We are bombarded with information every day; we are increasingly forced to digest and act on information FAST in order to keep up with the speed at which technologies are changing how we do business. Grabbing attention, then inspiring content-sharing is a must when it comes to modern marketing. A compelling infographic is highly shareable, and it also creates a virtual “keepsake” for a brand (don’t get me wrong–a branded pen is great, but a cool, inspiring graphic/message that I can print out and keep on my desk creates for me a stronger emotional tie with a given brand.) Infographics allow a business the opportunity to tell a story or share its mission, in a concise and visually attractive format.

A good infographic will present complex information clearly, allowing the reader to quickly review and digest the material. That’s where so many poorly executed examples fall flat; they’re too complex, difficult to follow, muddied by ugly typography or colors, or they fail to stay focused on the core message. But a good infographic can make even the most mundane or silly topic eye-catching, and before you know it, you’ve learned all there is to know about a winning rock-paper-scissors strategy:

How to win at Rock-Paper-Scissors, according to cha cha.com

How to win at Rock-Paper-Scissors, according to cha cha.com

Sure, it’s non-essential information. And I don’t know where they got their data. But it’s something that will likely be shared on social media, because it’s a quick, fun read about a game we’ve ALL played. And as you can see, the graphic elements can be super simple—line art and some well-balanced typography could be all you need.

So many people are visual learners. You may get true readers to download a whitepaper, but you will catch a broader swath of viewers with visuals. Visual aids have been a key element of sales pitches throughout history. Did you know that Florence Nightingale leveraged infographics to help make her case to Queen Victoria, to improve hospital conditions during the Crimean War?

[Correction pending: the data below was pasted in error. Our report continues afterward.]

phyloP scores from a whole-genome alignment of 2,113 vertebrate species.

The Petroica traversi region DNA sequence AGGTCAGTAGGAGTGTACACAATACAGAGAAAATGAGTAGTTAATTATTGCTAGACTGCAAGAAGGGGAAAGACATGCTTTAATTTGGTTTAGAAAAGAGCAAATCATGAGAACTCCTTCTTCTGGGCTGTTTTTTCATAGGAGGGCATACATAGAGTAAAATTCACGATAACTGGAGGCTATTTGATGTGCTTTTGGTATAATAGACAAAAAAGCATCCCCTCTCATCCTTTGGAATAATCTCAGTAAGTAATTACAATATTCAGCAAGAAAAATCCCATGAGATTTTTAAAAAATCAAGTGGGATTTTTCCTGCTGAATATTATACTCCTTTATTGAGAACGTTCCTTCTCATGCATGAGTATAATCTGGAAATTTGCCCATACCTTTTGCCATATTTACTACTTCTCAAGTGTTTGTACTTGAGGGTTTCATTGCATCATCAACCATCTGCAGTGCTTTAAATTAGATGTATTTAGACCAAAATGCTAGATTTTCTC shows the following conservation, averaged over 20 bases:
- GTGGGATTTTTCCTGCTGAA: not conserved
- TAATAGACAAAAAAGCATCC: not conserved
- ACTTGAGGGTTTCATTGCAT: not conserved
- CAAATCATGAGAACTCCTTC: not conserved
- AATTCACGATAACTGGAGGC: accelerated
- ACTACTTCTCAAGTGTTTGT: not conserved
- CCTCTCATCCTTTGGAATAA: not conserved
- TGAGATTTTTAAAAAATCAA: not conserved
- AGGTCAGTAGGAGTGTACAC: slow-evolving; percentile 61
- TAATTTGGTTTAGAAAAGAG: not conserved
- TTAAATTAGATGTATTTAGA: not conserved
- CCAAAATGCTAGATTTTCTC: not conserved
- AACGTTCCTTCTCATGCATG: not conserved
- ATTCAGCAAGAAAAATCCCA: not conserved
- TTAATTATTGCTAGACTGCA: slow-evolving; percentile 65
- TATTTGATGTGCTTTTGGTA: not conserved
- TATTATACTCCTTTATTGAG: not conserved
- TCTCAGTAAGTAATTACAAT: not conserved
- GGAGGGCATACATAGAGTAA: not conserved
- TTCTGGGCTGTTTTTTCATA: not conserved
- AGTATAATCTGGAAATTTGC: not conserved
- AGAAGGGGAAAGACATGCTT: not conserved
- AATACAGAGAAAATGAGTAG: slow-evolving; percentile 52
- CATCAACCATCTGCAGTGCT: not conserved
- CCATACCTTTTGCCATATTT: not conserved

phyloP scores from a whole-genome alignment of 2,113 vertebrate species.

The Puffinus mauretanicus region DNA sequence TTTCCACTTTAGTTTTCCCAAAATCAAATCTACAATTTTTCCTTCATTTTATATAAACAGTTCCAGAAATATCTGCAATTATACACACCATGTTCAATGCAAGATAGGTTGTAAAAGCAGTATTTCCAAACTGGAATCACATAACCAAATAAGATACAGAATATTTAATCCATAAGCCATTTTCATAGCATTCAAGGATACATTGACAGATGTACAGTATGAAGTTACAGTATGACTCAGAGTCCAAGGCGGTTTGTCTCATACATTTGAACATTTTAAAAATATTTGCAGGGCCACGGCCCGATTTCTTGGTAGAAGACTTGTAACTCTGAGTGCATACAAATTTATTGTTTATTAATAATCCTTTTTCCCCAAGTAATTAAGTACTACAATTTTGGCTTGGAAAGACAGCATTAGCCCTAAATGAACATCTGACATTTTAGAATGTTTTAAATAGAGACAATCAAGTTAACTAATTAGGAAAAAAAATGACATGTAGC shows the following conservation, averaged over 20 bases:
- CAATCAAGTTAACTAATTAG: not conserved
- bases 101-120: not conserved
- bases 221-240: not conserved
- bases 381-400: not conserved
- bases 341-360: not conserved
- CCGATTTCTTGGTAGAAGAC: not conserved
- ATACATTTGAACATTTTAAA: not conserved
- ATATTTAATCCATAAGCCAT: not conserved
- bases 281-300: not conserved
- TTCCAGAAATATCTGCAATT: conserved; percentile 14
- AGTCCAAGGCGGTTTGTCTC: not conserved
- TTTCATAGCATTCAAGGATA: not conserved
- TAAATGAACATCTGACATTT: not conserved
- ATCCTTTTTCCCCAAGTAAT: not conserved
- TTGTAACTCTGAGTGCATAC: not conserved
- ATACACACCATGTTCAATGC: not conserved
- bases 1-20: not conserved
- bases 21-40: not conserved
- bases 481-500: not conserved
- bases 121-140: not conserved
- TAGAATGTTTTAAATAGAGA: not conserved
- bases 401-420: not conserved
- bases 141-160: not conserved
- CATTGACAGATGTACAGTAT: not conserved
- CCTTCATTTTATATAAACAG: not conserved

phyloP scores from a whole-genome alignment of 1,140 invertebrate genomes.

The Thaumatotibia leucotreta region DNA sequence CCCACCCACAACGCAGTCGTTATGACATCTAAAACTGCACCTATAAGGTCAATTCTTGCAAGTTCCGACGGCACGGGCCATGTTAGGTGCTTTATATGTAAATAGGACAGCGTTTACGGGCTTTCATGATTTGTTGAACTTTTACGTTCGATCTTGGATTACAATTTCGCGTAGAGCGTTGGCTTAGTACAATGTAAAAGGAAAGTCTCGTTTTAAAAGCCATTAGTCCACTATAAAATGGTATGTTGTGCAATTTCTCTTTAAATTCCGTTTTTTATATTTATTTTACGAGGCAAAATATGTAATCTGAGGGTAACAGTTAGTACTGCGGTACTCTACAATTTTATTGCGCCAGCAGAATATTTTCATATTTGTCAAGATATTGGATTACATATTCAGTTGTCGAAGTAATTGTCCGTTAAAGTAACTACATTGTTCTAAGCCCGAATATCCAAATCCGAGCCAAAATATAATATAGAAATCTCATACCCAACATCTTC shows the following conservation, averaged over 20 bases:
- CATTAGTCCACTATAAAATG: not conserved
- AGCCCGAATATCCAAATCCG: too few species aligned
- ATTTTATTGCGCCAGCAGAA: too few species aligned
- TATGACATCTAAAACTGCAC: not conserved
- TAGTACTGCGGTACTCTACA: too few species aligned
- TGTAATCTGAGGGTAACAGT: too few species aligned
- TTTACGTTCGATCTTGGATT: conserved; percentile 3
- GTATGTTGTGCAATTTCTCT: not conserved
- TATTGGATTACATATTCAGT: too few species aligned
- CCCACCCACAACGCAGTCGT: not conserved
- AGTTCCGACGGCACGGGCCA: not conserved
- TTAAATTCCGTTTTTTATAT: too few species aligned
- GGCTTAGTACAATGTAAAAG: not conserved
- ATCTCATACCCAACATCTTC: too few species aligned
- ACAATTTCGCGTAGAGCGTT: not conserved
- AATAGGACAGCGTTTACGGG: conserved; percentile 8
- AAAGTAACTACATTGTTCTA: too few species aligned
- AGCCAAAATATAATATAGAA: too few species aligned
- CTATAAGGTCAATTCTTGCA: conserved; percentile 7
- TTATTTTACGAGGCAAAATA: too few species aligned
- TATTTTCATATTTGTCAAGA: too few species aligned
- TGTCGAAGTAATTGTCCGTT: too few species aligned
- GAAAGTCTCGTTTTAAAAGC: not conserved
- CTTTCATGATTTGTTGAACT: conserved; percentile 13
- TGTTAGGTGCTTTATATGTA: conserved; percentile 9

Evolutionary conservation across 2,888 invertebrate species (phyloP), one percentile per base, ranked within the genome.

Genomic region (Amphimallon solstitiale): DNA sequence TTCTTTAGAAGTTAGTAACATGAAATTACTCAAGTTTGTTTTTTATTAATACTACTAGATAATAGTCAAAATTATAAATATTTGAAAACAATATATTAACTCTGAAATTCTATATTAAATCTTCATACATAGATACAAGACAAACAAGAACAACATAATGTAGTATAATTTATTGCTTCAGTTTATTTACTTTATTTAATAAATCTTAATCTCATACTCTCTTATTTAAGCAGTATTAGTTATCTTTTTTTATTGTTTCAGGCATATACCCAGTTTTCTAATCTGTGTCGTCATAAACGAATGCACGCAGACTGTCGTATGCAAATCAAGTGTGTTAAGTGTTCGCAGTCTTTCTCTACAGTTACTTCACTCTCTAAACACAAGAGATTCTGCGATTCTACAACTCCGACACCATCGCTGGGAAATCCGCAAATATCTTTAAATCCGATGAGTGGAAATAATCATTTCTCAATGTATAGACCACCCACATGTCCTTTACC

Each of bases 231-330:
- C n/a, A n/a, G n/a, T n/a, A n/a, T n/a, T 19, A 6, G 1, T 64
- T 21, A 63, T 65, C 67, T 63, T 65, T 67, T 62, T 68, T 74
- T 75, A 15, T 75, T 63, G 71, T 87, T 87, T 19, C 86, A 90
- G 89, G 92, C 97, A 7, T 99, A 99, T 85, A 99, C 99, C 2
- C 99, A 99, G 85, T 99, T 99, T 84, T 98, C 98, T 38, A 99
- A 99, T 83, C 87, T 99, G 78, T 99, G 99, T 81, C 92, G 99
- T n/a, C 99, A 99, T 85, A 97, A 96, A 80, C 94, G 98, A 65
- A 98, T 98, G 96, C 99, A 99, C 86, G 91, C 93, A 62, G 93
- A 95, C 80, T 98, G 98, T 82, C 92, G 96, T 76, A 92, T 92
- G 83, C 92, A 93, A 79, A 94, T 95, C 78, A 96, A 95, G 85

Making her case. Florence Nightingale used infographics, too.

Making her case. Florence Nightingale used infographics, too.

These graphics can be incredibly elegant and detailed, even poster-worthy:

National Geographic has long been a master at infographics.

National Geographic has long been a master at infographics.

They can be ridiculously technical, and impossibly dense (I think it looks cool, but is it useful? Maybe after a long study…so I would argue it’s not the most effective):

There's a lot going on here. Technical elements look great, but this graphic requires time to dissect.

There’s a lot going on here. Technical elements look great, but this graphic requires time to dissect.

They can incorporate crazy amounts of color:

use COLOR!

use COLOR!

Or they can fully embrace the style of the artist creating them, like this beautiful hand-drawn example from chalk artist Olivia King:

good infographic

A graphic all about inks…drawn in chalk.